• Danica Pelzel

    Great post, Janet! I actually completed my dietetic internship combined with a master’s in health communications through Fontbonne University in St. Louis, so I had the opportunity to learn more about translating health for the consumer. One thing I thought of as I was reading through other comments on here is that while many dietitians are on social media sites, many tend to interact more with other dietitians, rather than reaching out to the public. Just one thing I’ve noticed. Do you have any thoughts on this?

  • Tammy Lakatos Shames

    Fantastic post Janet! You nailed it! I’m forever impressed by you– and feel so lucky whenever I come across one of your blogs that I had the opportunity to read it. And I agree that we RDs need more marketing skills! Thanks for great insight, as always!

  • Bain

    Exactly this. I’ve seen more sheer stupidity–cleanse this, detox that, drink essential oils–than should be out there, with thousands of people not only taking this nonsense as advice, but clamoring for more. It’s harmless to say maybe we should eat more produce and less packaged food, but doling out fiction instead of science isn’t cool.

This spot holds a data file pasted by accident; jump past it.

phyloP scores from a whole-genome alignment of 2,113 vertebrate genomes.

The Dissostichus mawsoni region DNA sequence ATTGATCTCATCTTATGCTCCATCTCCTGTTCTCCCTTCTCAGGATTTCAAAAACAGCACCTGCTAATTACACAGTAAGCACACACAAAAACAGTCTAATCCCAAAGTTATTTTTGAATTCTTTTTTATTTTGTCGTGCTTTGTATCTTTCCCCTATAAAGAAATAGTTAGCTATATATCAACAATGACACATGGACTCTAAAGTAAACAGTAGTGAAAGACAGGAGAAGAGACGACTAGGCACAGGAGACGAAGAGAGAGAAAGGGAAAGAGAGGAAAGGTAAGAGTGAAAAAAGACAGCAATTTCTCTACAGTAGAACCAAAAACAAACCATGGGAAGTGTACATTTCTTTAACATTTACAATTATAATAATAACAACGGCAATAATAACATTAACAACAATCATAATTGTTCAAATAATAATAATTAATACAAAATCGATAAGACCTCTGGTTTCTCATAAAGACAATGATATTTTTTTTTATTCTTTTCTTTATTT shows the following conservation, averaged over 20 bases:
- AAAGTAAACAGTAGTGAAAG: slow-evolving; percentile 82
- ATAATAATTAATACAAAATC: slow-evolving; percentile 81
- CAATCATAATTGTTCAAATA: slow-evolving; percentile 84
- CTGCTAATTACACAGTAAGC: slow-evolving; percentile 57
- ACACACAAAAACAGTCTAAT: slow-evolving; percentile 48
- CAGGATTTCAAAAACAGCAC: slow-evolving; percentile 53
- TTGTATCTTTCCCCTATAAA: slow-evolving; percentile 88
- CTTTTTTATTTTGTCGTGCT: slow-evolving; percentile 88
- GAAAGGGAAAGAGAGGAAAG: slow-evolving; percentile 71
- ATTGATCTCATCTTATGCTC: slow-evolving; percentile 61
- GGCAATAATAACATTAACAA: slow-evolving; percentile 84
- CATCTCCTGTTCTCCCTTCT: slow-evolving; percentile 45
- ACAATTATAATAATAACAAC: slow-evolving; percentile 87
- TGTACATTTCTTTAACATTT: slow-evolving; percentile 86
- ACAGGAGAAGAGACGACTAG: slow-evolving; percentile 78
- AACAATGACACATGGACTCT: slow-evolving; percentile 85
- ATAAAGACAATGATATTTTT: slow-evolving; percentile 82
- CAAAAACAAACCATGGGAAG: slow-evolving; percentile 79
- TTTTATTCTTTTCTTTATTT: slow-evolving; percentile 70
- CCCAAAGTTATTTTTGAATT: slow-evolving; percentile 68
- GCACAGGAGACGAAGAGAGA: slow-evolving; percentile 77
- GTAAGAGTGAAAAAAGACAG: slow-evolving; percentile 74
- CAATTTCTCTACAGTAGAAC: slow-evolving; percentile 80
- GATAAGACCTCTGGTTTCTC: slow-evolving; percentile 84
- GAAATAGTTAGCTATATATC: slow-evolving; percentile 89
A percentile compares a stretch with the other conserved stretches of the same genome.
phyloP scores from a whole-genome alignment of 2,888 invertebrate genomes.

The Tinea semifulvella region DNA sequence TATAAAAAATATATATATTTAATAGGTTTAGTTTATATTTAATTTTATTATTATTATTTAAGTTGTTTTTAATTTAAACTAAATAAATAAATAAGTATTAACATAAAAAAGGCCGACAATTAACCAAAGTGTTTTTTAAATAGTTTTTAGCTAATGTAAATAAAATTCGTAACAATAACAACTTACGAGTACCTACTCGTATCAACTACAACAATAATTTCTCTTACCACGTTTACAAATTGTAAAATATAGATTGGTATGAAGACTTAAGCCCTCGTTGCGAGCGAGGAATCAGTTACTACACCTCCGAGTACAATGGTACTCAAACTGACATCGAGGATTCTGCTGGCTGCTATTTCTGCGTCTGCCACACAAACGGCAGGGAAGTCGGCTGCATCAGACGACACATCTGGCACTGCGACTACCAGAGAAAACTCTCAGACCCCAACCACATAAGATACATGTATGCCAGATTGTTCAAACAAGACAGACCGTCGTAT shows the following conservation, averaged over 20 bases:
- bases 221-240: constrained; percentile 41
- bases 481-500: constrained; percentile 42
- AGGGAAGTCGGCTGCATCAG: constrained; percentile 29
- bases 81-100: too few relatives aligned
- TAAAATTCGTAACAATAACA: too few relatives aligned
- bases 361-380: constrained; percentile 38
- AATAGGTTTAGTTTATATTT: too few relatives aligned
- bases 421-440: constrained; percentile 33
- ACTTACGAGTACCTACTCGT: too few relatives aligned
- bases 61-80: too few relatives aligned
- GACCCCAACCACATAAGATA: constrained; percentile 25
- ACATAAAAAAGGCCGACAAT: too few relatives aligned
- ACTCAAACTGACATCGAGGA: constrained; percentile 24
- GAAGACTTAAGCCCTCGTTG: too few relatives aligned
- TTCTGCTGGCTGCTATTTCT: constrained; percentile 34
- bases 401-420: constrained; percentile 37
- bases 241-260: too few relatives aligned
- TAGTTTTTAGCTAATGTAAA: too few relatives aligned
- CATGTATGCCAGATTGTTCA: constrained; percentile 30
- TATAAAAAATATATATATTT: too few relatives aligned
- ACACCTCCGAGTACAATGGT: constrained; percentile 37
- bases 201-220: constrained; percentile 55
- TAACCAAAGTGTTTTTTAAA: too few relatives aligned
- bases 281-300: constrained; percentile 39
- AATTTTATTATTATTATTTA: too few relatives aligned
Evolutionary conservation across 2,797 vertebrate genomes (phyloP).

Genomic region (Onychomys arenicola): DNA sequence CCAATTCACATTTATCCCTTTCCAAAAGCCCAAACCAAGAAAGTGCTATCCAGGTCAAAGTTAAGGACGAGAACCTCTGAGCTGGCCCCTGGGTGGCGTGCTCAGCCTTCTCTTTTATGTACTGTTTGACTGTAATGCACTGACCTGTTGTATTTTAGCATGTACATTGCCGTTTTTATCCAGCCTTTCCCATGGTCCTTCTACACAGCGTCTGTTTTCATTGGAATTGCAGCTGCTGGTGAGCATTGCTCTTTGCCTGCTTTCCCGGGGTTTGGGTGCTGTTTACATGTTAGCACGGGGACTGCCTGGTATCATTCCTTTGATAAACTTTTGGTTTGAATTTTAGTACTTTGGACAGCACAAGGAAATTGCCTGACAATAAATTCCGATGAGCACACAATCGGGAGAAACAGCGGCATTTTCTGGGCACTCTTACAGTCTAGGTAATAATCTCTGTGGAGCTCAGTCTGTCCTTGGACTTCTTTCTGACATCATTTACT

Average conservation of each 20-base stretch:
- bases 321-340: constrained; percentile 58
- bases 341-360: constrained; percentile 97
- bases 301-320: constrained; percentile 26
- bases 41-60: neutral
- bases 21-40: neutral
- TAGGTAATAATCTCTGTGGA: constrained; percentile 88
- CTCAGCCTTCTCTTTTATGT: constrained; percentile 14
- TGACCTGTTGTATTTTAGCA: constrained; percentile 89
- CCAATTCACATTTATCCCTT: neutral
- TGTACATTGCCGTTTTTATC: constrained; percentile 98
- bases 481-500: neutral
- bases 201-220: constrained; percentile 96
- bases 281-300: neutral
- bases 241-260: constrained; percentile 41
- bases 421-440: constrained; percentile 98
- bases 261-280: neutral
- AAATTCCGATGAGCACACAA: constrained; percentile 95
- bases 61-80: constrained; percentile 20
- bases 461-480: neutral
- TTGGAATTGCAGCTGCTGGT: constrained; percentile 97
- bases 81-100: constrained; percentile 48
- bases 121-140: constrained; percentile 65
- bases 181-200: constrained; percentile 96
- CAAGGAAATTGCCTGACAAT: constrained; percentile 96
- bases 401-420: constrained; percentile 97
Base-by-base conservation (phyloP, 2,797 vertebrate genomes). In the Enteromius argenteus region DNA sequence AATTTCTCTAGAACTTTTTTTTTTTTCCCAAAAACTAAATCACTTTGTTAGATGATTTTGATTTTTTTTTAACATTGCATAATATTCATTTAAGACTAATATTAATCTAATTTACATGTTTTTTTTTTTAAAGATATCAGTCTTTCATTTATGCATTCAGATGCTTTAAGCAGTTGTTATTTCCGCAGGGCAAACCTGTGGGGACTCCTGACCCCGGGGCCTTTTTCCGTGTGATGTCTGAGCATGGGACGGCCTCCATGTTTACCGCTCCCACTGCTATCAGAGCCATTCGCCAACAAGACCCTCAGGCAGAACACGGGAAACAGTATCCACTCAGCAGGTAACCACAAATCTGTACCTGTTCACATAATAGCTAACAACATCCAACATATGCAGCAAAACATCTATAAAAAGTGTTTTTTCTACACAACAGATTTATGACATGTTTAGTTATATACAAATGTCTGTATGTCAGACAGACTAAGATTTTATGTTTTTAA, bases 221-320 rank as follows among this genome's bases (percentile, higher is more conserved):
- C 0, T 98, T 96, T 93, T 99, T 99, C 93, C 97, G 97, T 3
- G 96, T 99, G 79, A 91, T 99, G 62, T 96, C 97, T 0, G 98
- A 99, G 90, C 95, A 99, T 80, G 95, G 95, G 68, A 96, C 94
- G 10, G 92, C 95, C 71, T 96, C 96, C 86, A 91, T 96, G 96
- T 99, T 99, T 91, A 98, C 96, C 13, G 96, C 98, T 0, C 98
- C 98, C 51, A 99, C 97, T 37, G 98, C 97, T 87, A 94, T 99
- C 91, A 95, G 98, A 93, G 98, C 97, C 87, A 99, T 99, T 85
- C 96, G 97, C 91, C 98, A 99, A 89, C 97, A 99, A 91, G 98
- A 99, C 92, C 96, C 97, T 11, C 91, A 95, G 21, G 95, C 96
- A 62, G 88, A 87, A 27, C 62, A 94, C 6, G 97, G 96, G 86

• LC Malachi

    Dear Janet,
    I found your post on “Eat Like Me, Look Like me Trend” so interesting and pretty accurate. So many people who do not possess the right credentials or education are misguiding others through their blogs about what to eat or not to eat. As you mentioned, these people are usually photogenic and appealing to others making their followers believe that their “detox” programs are actually good investments. People are been sold the idea that if they avoid certain foods or only eat certain foods, they will also be “bikini ready” within a couple of days. I find it troublesome the ease in which people can obtain these so called certificates to become “Lifestyle specialist” or “Nutrition Health Coaches” because it is taking away from actual trained registered dietitians. These certificates should be considered a business scam given because it focuses more on marketing the business rather than on providing adequate and appropriate advice. Even celebrities are jumping on the heath bandwagon, again without having any formal education in the field of nutrition and how each person is built different and has different dietary needs. This was a good blog and it shines attention to all the work that still remains for RDs to get the word out there and educate people on what’s scientific base vs a fad. Great post!